For years now, churches have been trying to solve the Millennial puzzle.
It’s one with a lot of pieces. Also known as Generation Y, people born between roughly 1980 to 2000 are known for questioning authority, distrusting institutions and an aversion to organized religion.
Congregations have tried just about everything to lure young people to church or keep them from leaving. Incorporating modern music, less formality in worship and youth-oriented small groups are a few of the approaches.
But one author suggests churches do something relatively few do: listen to Millennials and be sure that congregational culture and doctrine match up. Because if there is anything Generation Y can’t stand in religious groups, it’s a disconnect between faith as preached and the faith as lived.
“A lot of the Millennials I’ve met care about the things Jesus cares about more than the people in the pews every Sunday,” said Caleb Breakey, author of Called to Stay: An Uncompromising Mission to Save Your Church.
The text offers a challenge for churches to face the difficulty reality facing them: that Millennials are leaving and staying away at the very moment when churches need them most. It’s a message congregations arguably more true today than it was when the book was published in 2013.
The Pew Research Center has reported that Millennials are rapidly driving up the number of “nones” — those without religious affiliation. While many of those young people were raised in non-religious homes, others are abandoning their childhood faith altogether, or at least leaving organized faith behind.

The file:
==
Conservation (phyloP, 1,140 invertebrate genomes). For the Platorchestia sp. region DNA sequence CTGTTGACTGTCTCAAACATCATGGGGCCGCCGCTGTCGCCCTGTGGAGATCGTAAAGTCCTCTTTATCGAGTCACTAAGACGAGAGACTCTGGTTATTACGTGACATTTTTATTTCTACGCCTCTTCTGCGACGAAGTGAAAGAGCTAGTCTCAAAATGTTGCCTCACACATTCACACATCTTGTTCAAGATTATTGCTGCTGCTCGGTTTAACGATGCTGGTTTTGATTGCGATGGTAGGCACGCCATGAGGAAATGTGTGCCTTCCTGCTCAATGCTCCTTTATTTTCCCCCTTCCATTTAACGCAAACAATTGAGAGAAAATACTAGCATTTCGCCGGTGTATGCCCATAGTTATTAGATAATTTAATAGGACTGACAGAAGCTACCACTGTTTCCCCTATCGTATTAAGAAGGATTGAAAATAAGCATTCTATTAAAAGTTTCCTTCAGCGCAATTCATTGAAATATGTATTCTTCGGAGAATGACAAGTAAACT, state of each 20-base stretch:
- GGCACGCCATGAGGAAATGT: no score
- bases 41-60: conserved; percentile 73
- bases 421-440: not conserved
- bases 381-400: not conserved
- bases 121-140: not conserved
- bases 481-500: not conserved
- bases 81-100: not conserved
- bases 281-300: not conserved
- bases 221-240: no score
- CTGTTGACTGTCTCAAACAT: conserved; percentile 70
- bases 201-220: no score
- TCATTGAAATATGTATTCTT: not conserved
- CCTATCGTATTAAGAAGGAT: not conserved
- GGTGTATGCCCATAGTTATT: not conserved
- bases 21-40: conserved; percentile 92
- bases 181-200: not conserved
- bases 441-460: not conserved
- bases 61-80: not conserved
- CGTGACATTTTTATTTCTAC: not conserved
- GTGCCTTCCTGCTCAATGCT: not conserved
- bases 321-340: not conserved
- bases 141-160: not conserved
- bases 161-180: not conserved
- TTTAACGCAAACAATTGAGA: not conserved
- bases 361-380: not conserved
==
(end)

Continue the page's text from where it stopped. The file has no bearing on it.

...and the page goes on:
And especially alarming for religious groups is Pew’s finding that those who jettison faith, or who never had it, are less likely to re-embrace religion later in life.
Breakey, himself a Millennial at age 31, said it isn’t gimmicks but honesty that’s needed to heal the growing rift between young people and the church.
Millennials appreciate frankness, added Breakey, also an author of books on relationships and pastor productivity.
“Have conversations with them on why we do church, why it’s healthy and when it’s not,” Breakey said. “As long as we are having those discussions, we are headed in the right direction.”
The worst thing to do is to depict those who skip or abandon church as bad people while extolling the virtues of those who attend and belong, he said.
Millennials and other young people also are expert at sniffing out hypocrisy. Churches must be certain that the way people treat each other before and after worship is keeping with the gospel being preached.
“You can say everything right, but if your church has a culture of fear or judgment or of shunning people if they don’t look or sound a certain way, that’s not a healthy place,” Breakey said. “Make sure the things you believe and say to be true match the culture being created.”
That means taking a hard look inward before launching programs and ministries designed to attract or keep Millennials.
“I think a lot of churches are right there,” Breakey said.